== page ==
Figure 4: Schematic model of the proposed half adder

From Tab. 2 above, for a single input, we can see dual outputs; there are inputs such as A(0,1,2), and from this, outputs such as A1(0,0,2) and A0(0,2,2).



For single inputs, dual outputs can be seen in Tab. 3; there are inputs such as B(0,1,2) and outputs such as B1(0,0,2) and B0(0,2,2).


4.2 Three-Input Logic to Dual-input Decoder

If we go with a three-input logic circuit, the signals analyzed under the three modes, low, medium, and high, can be taken as 0, 1, and 2, respectively. A0 and A1 are the decoder circuit outputs for the three-input signal A (Tab. 2). Fig. 5a gives A0 and A1, and their bars are produced by switch-level decoder circuits. For the design of CNTFETs, we took into account the CNTs of three chiral vector variants: (19, 0), (13, 0), and (10, 0). The diameters of the three CNTs were obtained from Eq. (1) as 1.487, 1.018, and 0.783 nm, respectively. Next, using Eq. (2), the CNTFET threshold voltages were found to be 0.293, 0.428, and 0.557 V, respectively. Approximate switching of transistors can be seen, and the remaining outputs were obtained by different types of CNTs. T′2 and T′5 are TRUE for a complex input value of A of 1 (0.5 V), whereas T′1 and T′6 are FALSE. As a result, the values for A0′ are FALSE (0 V) and for A1′ are TRUE (1 V). It can be seen that transistors T3, T8, and T4, T7 are TRUE and FALSE, respectively, and that the values for A0 are high (1 V) and for A1 are low (0 V). The outputs were obtained for input values of 0 and 2. The same operation is applicable to the input block three-input logic circuit to the binary decoder circuit in Fig. 5b.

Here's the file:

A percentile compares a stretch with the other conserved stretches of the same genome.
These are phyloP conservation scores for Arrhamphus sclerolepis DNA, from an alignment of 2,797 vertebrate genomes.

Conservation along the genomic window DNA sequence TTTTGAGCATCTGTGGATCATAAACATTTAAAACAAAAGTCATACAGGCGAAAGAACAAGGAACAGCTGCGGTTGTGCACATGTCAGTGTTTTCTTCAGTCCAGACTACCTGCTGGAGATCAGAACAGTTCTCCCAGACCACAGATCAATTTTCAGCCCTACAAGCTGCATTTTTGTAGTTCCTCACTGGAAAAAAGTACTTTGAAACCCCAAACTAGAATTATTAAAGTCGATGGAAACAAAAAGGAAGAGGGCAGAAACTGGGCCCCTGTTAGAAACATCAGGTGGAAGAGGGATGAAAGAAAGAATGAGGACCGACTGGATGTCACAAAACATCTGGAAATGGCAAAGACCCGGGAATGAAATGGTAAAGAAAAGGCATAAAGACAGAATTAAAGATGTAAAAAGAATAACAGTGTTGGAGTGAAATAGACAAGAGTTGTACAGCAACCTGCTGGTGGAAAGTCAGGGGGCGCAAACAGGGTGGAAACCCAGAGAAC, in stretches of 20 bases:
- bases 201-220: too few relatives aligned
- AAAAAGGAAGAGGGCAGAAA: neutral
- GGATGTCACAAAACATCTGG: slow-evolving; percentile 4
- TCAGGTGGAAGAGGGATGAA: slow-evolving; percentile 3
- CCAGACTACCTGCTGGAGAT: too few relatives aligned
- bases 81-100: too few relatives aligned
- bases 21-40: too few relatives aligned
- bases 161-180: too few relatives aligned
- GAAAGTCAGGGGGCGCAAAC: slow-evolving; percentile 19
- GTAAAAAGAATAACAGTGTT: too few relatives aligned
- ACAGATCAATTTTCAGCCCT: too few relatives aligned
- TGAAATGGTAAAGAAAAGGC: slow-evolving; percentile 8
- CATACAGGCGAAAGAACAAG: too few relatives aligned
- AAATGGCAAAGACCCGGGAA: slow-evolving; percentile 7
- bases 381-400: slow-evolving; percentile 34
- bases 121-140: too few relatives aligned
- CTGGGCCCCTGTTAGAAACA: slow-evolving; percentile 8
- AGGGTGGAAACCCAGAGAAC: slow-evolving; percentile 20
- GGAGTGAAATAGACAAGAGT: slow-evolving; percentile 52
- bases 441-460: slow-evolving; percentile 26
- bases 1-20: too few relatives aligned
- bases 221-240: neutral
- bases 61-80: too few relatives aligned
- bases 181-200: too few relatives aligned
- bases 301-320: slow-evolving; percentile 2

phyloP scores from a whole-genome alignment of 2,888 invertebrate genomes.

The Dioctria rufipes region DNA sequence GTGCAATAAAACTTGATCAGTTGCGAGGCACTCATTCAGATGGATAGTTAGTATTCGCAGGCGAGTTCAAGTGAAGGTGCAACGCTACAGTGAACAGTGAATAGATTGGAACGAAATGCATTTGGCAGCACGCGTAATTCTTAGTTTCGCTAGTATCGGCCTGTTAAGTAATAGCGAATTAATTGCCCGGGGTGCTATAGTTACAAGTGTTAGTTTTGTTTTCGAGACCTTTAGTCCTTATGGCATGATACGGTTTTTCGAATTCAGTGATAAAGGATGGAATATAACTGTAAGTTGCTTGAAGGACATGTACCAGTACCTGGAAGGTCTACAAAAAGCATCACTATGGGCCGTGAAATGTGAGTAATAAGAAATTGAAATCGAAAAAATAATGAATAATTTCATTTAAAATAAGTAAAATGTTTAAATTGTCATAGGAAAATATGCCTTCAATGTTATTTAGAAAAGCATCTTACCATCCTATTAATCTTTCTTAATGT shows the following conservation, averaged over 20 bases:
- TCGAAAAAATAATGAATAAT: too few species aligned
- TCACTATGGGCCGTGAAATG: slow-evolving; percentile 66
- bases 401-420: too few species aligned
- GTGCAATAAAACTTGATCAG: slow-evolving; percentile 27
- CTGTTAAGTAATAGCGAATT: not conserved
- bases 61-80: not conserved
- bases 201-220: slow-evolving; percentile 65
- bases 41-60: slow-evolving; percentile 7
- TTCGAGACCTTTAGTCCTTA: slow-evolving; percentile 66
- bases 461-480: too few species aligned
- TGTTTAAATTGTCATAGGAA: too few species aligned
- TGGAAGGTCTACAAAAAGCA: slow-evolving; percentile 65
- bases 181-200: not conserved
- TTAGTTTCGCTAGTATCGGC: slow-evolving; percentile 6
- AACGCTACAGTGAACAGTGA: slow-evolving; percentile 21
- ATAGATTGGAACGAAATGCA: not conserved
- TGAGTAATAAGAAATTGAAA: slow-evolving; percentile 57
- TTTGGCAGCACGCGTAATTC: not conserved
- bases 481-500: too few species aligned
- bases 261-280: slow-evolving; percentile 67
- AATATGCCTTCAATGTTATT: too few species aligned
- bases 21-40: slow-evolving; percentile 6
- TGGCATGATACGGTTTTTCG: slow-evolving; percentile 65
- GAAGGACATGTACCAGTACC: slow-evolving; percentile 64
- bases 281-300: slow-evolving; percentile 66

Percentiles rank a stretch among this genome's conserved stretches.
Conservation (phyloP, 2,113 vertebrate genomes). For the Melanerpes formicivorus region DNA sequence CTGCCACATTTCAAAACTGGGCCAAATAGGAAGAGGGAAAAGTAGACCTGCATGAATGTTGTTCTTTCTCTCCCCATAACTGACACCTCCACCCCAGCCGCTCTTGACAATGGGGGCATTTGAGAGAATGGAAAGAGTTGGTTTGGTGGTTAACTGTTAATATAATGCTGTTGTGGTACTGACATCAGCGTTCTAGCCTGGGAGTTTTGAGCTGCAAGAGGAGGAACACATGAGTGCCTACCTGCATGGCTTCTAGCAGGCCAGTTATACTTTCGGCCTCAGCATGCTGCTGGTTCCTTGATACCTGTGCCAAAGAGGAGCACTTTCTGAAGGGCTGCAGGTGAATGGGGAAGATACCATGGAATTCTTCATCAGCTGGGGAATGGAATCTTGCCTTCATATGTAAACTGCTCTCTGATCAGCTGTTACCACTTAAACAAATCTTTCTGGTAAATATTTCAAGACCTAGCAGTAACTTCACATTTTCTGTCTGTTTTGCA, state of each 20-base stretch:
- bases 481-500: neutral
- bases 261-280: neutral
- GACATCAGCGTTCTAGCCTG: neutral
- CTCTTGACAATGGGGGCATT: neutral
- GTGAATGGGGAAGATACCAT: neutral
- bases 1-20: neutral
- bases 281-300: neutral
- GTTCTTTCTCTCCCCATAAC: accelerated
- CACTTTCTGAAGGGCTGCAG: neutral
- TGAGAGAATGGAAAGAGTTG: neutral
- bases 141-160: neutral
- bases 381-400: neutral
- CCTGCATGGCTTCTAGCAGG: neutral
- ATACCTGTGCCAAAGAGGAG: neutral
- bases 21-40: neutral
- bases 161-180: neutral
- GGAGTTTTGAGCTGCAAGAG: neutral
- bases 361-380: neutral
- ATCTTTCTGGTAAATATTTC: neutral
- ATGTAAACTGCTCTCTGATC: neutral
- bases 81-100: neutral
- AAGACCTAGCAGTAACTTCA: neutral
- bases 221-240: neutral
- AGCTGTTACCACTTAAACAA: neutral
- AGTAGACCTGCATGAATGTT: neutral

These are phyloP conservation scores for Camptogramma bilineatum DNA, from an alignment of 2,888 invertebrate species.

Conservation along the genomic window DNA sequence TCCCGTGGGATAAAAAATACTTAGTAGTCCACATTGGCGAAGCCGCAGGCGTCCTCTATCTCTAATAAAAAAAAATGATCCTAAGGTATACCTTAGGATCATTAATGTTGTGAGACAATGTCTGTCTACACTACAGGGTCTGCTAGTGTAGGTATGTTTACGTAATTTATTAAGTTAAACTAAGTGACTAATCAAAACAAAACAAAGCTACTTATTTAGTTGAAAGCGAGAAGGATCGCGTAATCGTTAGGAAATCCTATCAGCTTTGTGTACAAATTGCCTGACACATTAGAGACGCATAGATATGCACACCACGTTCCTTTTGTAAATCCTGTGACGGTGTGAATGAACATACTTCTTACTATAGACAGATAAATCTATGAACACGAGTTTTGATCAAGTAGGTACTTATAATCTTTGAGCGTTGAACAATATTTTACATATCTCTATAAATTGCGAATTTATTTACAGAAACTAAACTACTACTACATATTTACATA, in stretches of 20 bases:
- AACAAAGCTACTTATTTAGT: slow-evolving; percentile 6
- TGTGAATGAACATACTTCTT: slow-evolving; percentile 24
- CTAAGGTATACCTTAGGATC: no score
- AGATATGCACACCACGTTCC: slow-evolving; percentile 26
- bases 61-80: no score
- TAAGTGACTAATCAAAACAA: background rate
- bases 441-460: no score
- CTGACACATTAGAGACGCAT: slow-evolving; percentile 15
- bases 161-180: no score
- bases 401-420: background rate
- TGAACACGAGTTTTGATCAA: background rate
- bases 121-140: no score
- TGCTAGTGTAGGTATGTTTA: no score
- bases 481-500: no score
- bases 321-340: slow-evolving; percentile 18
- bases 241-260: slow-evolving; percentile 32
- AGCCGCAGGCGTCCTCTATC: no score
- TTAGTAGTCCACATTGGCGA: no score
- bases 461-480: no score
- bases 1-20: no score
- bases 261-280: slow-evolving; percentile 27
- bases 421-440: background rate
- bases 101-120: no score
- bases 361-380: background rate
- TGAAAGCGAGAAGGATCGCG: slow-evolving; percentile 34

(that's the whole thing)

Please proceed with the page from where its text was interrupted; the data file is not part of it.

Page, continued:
Figure 5: (a) A-input block three-input logic to binary decoder circuit; (b) B-input block three-input logic to binary decoder circuit

4.3 Sum